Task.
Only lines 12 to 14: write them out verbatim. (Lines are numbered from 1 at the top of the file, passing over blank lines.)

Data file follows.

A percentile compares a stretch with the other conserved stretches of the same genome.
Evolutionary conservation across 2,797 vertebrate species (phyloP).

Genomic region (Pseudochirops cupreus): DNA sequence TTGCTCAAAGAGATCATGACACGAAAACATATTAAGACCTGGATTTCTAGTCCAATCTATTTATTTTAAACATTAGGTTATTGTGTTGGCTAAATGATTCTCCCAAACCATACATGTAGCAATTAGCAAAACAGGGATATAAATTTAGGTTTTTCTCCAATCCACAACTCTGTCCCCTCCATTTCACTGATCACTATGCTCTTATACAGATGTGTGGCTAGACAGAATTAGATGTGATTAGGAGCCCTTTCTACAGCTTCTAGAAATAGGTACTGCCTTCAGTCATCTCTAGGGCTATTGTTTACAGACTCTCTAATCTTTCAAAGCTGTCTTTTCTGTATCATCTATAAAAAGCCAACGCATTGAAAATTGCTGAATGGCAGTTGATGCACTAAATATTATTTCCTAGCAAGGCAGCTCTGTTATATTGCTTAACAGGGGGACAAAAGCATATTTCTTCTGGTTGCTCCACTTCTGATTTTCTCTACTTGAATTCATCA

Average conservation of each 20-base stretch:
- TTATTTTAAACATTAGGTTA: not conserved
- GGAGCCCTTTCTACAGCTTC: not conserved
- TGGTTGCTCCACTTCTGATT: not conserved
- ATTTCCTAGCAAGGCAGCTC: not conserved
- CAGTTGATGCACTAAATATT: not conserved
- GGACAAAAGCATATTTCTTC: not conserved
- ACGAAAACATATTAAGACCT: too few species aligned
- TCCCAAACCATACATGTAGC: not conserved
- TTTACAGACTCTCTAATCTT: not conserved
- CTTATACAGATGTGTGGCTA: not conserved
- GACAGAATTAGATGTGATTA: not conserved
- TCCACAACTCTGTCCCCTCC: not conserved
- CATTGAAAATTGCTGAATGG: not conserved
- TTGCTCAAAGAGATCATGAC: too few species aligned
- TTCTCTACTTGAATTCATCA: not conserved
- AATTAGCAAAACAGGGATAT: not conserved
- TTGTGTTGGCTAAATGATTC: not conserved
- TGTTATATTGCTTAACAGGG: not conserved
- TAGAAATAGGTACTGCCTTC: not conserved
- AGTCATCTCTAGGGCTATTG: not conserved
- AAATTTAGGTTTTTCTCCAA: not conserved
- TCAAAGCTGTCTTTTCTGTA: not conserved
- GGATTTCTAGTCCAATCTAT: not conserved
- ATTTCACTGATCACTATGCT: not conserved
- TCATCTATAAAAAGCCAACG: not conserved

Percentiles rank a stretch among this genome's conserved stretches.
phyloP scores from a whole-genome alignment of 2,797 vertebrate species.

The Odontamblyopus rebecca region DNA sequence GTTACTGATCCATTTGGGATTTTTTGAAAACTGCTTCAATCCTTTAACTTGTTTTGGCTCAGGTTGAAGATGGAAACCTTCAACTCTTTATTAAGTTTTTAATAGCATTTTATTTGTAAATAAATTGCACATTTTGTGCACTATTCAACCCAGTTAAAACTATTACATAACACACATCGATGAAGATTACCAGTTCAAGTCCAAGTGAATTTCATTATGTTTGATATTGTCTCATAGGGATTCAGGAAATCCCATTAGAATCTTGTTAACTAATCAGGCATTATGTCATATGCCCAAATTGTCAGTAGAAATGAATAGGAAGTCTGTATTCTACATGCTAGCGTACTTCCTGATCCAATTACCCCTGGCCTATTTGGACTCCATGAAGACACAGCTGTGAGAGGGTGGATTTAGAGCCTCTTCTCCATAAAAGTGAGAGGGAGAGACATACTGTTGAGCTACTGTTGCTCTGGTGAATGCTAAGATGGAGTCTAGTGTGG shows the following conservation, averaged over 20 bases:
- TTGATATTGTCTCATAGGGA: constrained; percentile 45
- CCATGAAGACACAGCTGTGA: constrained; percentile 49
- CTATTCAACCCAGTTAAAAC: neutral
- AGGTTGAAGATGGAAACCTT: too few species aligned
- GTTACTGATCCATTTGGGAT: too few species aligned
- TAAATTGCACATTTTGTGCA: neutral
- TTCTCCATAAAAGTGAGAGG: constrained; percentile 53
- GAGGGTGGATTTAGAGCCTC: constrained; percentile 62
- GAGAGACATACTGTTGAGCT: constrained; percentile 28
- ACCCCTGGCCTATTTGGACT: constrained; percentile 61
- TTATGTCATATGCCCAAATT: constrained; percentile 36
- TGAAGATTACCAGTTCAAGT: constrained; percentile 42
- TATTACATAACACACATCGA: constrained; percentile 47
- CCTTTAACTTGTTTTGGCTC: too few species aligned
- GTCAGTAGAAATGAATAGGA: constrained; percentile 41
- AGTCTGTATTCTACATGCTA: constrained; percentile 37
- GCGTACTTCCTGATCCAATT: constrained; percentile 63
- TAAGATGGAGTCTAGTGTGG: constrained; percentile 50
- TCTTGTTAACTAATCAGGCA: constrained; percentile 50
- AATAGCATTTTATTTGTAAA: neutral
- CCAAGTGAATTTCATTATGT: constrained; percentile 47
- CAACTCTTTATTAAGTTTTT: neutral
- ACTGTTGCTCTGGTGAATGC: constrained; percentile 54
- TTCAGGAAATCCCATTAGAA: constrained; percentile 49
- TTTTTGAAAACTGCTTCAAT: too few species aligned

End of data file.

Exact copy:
- TCCCAAACCATACATGTAGC: not conserved
- TTTACAGACTCTCTAATCTT: not conserved
- CTTATACAGATGTGTGGCTA: not conserved